'L’Européen': new French magazine breaks down concept of 'Europe'
Translation by:Aatish Pattni
It's defined by a 'French-speaking readership aged between 35-55 who travel at least once a year in Europe'. It launched as a print magazine before the European elections in June 2009, its cover gracing an image of Penelope Cruz amongst others. Now the English e-version of 'The European' is en route, offering you the chance to get ‘better acquainted’ with your EU neighbours.
More from chief editor Renard de Chazoumes
At the end of May 2009, the media landscape was covered by the European elections; the editorial staff of the magazine L’Européen preferred to run a story on ‘Our European heroes’ on its front page: Pénélope Cruz, Cécile de France, Lilian Thuram, Carla Del Ponte... Incumbent EU commission president, the Portuguese Jose Manuel Durao Barroso, is the figurehead of those who say nothing. The choice is announced by this new colour editorial press title as Europe ‘on a day-to-day basis’. The monthly, French-language magazine consisting of a hundred or so pages is crammed with unedited reports, and is available at newspaper kiosks. They’ve also been allocated their own website. Renaud de Chazournes, the editor-in-chief, tells us more on this new private initiative.
Whilst the written press seems to be crumbling around us, is it not somewhat utopian to launch a new European magazine?
The economic model of a basic website is not easy to support without grants. We have therefore started off with a ‘bi-media’ model. The printed press costs a lot but it allows us to gain an additional exposure aside from that of the site we’re developing at the same time. Regarding the latter, there are original papers and more breaking news to complete the magazine. The site will be available in English soon too. It remains that the two are designed to compliment each other. If the reader visits the site, they will be able to buy the magazine too on a day when they will need to take a train journey, for example. As far as our finances are concerned, we maintain our independence; we don’t benefit from any subsidies and none of our investors hold more than 10% capital either. These small investors – French and Belgian – are ‘business angels’ who are spending a tidy sum for sure, but above all they see sense in our project.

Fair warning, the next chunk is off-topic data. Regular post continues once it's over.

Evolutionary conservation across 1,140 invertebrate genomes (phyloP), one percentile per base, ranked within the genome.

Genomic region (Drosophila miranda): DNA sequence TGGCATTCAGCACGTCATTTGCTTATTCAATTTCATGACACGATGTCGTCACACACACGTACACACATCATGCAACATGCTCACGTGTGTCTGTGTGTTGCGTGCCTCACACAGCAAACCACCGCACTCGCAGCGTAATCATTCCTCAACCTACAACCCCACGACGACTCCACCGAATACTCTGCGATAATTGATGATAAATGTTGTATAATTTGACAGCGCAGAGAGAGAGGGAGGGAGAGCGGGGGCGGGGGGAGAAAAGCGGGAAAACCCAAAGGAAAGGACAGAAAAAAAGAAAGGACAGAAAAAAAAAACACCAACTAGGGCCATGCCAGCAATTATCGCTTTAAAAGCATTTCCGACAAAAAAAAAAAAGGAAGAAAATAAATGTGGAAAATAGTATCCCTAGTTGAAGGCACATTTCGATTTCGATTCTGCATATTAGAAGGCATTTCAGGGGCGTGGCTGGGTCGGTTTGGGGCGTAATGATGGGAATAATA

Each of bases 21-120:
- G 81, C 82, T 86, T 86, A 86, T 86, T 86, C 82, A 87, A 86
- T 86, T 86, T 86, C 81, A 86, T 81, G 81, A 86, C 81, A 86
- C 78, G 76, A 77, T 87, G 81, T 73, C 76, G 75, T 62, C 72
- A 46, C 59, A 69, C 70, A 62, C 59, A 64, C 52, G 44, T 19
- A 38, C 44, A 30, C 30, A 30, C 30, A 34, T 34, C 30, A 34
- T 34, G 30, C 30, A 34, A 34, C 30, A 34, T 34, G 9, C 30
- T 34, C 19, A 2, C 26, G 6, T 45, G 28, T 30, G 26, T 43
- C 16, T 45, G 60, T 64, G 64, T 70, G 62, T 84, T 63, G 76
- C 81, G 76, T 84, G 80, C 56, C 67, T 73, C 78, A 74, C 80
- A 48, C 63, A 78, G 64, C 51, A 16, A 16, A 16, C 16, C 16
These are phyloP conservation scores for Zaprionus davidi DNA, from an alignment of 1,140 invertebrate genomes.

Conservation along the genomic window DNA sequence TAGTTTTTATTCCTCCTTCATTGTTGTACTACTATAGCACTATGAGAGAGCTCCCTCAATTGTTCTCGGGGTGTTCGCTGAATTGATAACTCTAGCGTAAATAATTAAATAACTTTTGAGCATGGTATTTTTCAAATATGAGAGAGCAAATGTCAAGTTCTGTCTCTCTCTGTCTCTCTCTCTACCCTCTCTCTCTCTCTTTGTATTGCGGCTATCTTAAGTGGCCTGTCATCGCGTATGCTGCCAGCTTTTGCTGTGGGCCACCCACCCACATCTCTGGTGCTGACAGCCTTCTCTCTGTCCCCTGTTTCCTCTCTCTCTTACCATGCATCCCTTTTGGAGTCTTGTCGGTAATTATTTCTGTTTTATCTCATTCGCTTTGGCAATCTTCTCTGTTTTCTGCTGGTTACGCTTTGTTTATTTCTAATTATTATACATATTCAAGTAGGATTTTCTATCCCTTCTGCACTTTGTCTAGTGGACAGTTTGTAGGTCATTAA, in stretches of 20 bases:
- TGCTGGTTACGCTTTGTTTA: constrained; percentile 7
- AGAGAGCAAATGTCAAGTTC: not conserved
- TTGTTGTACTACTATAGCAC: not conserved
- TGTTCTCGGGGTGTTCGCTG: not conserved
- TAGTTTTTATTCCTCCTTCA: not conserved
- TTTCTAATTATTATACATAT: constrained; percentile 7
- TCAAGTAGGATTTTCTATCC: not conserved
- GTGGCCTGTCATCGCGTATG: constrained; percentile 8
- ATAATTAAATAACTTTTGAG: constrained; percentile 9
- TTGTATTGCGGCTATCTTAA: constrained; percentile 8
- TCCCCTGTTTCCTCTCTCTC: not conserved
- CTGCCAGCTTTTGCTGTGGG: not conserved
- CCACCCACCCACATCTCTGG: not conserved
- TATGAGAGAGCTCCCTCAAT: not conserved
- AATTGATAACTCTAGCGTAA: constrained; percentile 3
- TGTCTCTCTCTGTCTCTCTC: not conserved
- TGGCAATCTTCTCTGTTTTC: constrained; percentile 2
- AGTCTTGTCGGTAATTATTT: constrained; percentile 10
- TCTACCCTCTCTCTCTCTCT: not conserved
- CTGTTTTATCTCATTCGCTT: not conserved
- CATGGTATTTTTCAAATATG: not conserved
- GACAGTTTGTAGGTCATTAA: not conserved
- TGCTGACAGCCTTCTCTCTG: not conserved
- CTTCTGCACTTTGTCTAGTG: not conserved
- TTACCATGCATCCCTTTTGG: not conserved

Where is your magazine on sale and what are your sales targets?
Aside from France, where we are selling well, L'Européen is on sale in Brussels; in the city centre essentially. We have sold several thousand copies in Switzerland and have responded to several requests from Portugal and Canada too. We have already amassed several thousand subscribers and have set ourselves the target of 45, 000 copies in total (kiosk sales and subscriptions). According to a study carried out by Ipsos, our readership is French-speaking, between 35-55 and travel at least once a year in Europe. As this is a relatively mature age group, that’s why we added a section called ‘l'étudiant sans frontiers’ ('students without borders') and developed the website to attract more young people. We only have estimates at the moment but at the moment we’re happy with the initial figures.
Tell us about the concept of the magazine.
Our aim is to show this disembodied Europe in in all its glory. Our slogan is vivre et bouger en Europe ('living and moving around Europe'). We are interested in Europeans, and more so in European politics. Cultural status is changing a lot, as well as starting businesses and the environment too. We talk about those things accordingly. We are 500 million Europeans who are facing similar problems. By inspiring our neighbours, we are able to find solutions to our concerns.
We are 500 million Europeans facing similar problems. By inspiring our neighbours, we are able to find solutions to our concerns
We have a comparative approach and our 22 correspondents in Europe reel in information for us. For example, in issue two we wrote an article on road safety. In certain EU countries there are two to three times fewer deaths per kilometre covered than in others. In France, we opted for speed cameras, but in the Netherlands they removed a number of road signs and even traffic lights!
How are current affairs in the EU handled?
We speak of decisions for Europeans specifically those really concerning EU citizens. Take the EU parliament elections in June 2009 - we spoke of them but only to highlight the fact that they were still not very ‘European’. We speak of the facts and not of the institution. Europe is suffering by selling itself with Barroso on the cover. Our aim is to show this disembodied Europe in in all its glory. Personally, I think that the founding fathers laid the foundations of Europe which is becoming a reality day by day through mutual exchange, whether we are federalists or not. I noticed that the middle ground between French media and culture makes us live in a closed-community; it’s essential we create a European one! To put it briefly, I want to share this belief of Europe as being our whole world on a daily basis.
What is your craziest dream for L’Européen?
For it to make an echo around Europe, for other clone magazines to be born from this project around the continent, and finally for non-French speakers to also benefit from it.